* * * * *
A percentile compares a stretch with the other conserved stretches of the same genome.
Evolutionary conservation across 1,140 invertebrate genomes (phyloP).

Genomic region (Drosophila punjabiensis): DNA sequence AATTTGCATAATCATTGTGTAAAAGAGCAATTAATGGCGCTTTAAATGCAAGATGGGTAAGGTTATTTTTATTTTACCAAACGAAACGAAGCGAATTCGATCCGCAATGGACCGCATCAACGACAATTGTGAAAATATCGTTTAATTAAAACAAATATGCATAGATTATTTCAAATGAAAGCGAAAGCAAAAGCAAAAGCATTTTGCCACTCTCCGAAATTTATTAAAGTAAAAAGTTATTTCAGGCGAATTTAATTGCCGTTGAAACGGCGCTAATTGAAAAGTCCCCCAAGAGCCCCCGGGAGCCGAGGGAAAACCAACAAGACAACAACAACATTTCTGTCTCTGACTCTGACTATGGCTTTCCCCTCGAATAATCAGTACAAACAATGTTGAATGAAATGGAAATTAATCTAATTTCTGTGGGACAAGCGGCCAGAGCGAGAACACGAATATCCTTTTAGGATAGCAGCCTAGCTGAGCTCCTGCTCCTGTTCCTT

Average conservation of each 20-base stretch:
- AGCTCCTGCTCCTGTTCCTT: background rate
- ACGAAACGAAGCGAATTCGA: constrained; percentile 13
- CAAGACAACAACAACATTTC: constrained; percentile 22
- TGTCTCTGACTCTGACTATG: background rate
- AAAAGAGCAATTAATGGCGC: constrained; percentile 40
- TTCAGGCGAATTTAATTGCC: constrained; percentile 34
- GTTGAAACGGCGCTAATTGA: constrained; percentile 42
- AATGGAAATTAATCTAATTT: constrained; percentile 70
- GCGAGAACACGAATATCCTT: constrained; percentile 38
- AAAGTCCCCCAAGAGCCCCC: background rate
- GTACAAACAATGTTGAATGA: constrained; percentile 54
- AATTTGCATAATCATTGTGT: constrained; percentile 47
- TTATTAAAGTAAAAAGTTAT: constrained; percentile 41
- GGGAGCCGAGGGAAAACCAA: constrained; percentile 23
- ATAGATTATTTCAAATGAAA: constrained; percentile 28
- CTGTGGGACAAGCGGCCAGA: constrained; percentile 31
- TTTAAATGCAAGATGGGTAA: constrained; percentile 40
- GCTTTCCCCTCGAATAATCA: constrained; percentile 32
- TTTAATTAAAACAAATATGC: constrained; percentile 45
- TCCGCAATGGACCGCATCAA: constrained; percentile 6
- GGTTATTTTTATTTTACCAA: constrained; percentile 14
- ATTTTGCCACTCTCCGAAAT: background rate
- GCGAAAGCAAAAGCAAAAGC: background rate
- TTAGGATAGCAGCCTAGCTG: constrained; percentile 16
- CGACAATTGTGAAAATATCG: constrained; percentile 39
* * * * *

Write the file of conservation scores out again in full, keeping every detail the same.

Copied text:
A percentile compares a stretch with the other conserved stretches of the same genome.
Evolutionary conservation across 1,140 invertebrate genomes (phyloP).

Genomic region (Drosophila punjabiensis): DNA sequence AATTTGCATAATCATTGTGTAAAAGAGCAATTAATGGCGCTTTAAATGCAAGATGGGTAAGGTTATTTTTATTTTACCAAACGAAACGAAGCGAATTCGATCCGCAATGGACCGCATCAACGACAATTGTGAAAATATCGTTTAATTAAAACAAATATGCATAGATTATTTCAAATGAAAGCGAAAGCAAAAGCAAAAGCATTTTGCCACTCTCCGAAATTTATTAAAGTAAAAAGTTATTTCAGGCGAATTTAATTGCCGTTGAAACGGCGCTAATTGAAAAGTCCCCCAAGAGCCCCCGGGAGCCGAGGGAAAACCAACAAGACAACAACAACATTTCTGTCTCTGACTCTGACTATGGCTTTCCCCTCGAATAATCAGTACAAACAATGTTGAATGAAATGGAAATTAATCTAATTTCTGTGGGACAAGCGGCCAGAGCGAGAACACGAATATCCTTTTAGGATAGCAGCCTAGCTGAGCTCCTGCTCCTGTTCCTT

Average conservation of each 20-base stretch:
- AGCTCCTGCTCCTGTTCCTT: background rate
- ACGAAACGAAGCGAATTCGA: constrained; percentile 13
- CAAGACAACAACAACATTTC: constrained; percentile 22
- TGTCTCTGACTCTGACTATG: background rate
- AAAAGAGCAATTAATGGCGC: constrained; percentile 40
- TTCAGGCGAATTTAATTGCC: constrained; percentile 34
- GTTGAAACGGCGCTAATTGA: constrained; percentile 42
- AATGGAAATTAATCTAATTT: constrained; percentile 70
- GCGAGAACACGAATATCCTT: constrained; percentile 38
- AAAGTCCCCCAAGAGCCCCC: background rate
- GTACAAACAATGTTGAATGA: constrained; percentile 54
- AATTTGCATAATCATTGTGT: constrained; percentile 47
- TTATTAAAGTAAAAAGTTAT: constrained; percentile 41
- GGGAGCCGAGGGAAAACCAA: constrained; percentile 23
- ATAGATTATTTCAAATGAAA: constrained; percentile 28
- CTGTGGGACAAGCGGCCAGA: constrained; percentile 31
- TTTAAATGCAAGATGGGTAA: constrained; percentile 40
- GCTTTCCCCTCGAATAATCA: constrained; percentile 32
- TTTAATTAAAACAAATATGC: constrained; percentile 45
- TCCGCAATGGACCGCATCAA: constrained; percentile 6
- GGTTATTTTTATTTTACCAA: constrained; percentile 14
- ATTTTGCCACTCTCCGAAAT: background rate
- GCGAAAGCAAAAGCAAAAGC: background rate
- TTAGGATAGCAGCCTAGCTG: constrained; percentile 16
- CGACAATTGTGAAAATATCG: constrained; percentile 39